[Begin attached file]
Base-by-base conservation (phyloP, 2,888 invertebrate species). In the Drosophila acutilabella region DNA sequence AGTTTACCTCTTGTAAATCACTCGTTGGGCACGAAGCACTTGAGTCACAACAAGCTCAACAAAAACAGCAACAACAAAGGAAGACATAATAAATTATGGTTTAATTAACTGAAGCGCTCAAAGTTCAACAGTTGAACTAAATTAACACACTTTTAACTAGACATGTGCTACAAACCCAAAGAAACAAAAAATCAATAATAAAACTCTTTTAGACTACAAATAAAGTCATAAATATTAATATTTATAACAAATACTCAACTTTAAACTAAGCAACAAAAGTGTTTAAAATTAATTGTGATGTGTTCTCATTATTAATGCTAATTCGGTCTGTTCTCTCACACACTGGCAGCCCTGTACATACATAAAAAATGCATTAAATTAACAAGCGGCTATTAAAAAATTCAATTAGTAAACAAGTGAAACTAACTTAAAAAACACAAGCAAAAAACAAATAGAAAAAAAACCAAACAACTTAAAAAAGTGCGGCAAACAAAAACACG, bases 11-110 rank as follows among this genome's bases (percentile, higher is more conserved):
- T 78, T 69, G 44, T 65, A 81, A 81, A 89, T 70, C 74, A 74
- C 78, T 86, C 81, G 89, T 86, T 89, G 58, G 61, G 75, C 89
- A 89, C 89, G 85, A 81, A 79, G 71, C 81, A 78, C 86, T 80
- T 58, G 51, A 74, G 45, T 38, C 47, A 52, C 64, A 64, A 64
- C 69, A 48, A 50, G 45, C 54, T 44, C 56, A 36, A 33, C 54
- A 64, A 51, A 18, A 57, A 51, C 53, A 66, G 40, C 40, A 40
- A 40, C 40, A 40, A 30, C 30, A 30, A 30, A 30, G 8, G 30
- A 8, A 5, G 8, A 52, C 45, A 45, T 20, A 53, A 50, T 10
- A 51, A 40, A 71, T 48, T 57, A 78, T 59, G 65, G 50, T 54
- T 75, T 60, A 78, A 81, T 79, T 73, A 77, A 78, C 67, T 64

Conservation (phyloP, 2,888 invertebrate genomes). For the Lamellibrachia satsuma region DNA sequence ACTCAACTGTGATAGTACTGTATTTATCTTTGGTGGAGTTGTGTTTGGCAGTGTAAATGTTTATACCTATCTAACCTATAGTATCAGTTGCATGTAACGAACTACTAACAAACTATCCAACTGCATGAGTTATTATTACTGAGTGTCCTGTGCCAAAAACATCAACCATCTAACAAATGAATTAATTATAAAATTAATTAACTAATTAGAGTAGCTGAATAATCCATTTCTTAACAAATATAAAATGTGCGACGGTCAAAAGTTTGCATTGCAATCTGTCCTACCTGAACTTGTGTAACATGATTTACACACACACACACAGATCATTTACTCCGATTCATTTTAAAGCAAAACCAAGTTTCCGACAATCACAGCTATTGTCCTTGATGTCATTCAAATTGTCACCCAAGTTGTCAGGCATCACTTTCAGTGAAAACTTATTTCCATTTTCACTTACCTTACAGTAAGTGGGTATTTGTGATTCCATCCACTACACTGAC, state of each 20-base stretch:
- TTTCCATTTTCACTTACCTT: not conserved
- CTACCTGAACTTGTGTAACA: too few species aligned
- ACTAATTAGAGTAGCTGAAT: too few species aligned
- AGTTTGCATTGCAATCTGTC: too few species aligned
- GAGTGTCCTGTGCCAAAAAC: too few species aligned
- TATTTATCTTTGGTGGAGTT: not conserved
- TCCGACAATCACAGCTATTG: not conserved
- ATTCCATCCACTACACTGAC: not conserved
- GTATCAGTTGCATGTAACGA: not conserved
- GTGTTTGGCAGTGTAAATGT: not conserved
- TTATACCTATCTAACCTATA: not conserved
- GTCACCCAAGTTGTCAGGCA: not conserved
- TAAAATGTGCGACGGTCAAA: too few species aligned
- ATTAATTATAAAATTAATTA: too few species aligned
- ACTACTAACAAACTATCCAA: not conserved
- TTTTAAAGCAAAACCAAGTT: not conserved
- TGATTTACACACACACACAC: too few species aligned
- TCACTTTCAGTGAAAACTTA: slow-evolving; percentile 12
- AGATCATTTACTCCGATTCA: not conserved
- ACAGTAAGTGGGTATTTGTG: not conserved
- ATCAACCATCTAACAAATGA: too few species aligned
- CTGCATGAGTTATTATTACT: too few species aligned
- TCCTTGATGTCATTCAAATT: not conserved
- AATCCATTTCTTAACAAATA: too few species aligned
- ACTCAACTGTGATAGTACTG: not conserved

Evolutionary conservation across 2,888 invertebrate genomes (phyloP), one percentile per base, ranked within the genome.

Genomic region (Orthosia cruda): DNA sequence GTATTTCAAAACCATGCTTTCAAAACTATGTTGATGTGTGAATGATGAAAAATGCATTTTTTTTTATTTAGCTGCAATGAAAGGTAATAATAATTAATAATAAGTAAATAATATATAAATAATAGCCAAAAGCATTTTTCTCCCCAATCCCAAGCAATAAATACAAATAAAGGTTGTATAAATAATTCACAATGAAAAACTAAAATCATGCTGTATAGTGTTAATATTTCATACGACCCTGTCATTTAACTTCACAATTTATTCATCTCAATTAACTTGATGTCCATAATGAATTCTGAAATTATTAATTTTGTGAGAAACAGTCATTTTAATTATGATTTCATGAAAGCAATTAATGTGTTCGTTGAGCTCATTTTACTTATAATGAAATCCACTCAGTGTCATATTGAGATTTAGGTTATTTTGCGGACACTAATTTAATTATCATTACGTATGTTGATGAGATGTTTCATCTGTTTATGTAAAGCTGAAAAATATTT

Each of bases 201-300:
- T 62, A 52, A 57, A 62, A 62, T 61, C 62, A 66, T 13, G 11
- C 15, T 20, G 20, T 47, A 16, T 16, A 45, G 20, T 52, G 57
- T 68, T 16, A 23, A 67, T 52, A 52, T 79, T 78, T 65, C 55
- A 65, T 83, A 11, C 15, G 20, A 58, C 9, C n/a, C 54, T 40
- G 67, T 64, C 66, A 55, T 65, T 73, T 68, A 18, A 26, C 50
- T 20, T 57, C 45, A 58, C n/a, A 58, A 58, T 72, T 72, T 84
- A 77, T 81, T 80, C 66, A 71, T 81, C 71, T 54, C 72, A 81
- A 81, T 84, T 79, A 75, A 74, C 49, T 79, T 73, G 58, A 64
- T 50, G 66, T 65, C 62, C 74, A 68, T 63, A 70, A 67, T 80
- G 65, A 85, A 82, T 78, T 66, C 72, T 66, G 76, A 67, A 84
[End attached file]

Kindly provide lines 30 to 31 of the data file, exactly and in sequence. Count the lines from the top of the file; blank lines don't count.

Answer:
- TCACTTTCAGTGAAAACTTA: slow-evolving; percentile 12
- AGATCATTTACTCCGATTCA: not conserved